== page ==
Dr. Lori Handrahan | BarbWire
In 1990, American University’s president, Richard Berendzen, was calling day cares seeking sex with children when he contacted Susan Eva Allen; a mother operating a home-based day care whose husband was a detective with Fairfax County Police Department. A search warrant was obtained.
Susan Allen recorded more than 30 hours of conversation with Berendzen. He asked Susan Allen if “she and her husband included their children in sex” and begged to have sex with Susan Allen’s children. He told her he masturbated while talking with her and offered to procure a child for her to use as a “sex slave.”
He “described going to sex slave auctions in Chicago and Detroit,” bragged about his abuse of children, his child porn collection, the four year old girl who was his “sex slave” and strapping his wife to a wheel in their basement.
Professor Berendzen never spent a day in jail nor has he yet been investigated for child sex crimes.
In what appears to be clear obstruction of justice, American University protected Berendzen, his career and financial security.
Conspiracy to commit child rape and possession of child pornography are not “administrative” issues. These are criminal matters and must be prosecuted as such. There is no statute on limitation for child sex abuse crimes at the federal level. Professor Berendzen could still be and should be investigation.
This is personal for me. I was wrongly terminated from my position as a professor at American University when my publications calling for an end to impunity for child porn related crimes started gaining attention.
Articles like Enable the Fight Against Child Porn, To Catch Government Workers With Ties to Child Porn, Call the IRS, or Executive Branch Porn Problem and television interviews like Impunity for US Government Workers Using Child Porn always seemed to provoke a negative reaction from the president’s office. My dean was told none of my publications about ending impunity for child porn would be posted on the school’s website. The president’s office told American University’s media department not to “pitch” me for media interviews.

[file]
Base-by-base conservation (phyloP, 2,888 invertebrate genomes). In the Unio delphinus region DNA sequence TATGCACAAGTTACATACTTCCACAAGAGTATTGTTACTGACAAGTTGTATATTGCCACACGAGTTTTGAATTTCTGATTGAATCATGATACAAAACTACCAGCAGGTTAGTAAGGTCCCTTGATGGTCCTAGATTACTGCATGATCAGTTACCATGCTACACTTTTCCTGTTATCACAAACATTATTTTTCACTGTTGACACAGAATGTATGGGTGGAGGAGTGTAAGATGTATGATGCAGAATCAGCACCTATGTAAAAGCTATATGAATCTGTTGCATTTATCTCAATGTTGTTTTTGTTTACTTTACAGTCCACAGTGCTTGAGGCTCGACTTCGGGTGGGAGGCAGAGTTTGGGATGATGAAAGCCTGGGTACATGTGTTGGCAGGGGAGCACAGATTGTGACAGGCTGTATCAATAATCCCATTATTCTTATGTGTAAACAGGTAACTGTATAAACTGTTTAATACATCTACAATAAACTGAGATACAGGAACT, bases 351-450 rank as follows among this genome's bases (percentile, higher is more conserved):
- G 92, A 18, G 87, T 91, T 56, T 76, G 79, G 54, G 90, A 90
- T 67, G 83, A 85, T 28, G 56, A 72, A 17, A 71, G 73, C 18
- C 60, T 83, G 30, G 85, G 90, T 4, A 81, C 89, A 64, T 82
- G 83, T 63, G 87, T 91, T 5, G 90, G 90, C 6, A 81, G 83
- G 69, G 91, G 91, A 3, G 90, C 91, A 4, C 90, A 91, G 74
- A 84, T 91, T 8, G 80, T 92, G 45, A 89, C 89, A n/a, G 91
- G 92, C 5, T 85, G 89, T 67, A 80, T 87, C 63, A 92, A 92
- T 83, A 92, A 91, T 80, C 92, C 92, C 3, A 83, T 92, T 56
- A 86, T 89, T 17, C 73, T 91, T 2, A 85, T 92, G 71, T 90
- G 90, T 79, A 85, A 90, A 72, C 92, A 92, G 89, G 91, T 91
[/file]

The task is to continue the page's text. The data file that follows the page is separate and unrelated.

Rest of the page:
At the time, I was solely focused on US government employees involved in the illegal trade of child sex abuse images and videos, otherwise known as child pornography. I did not know about American University’s own history of protecting professors who were accused of committing crimes against children. After my contract was terminated, a colleague met me for lunch, off campus, and told me about Richard Berendzen.
In my last article, //medium.com/@LoriHandrahan2/daycares-pre-schools-child-porn-a0aa2cf28825">Day Cares, Preschools, Baby-Sitters & Pedosadism, I explored recent arrests for child porn in day cares. Berendzen was calling day cares, for at least a year, seeking to both procure and offer children for sex abuse. I wondered if day cares were a known source supply for pedosadists like Professor Berendzen.
Professor Berendzen’s criminal activity also caused me to wonder how many other professors were involved in the trade of child sex abuse. Until American University, suddenly and without cause, terminated me, it had never occurred to me that my own colleagues, fellow professors, would be returning to their campus offices after teaching students and masturbating to the brutal rape and torture of small children from their campus computers.
Call me naive. I was.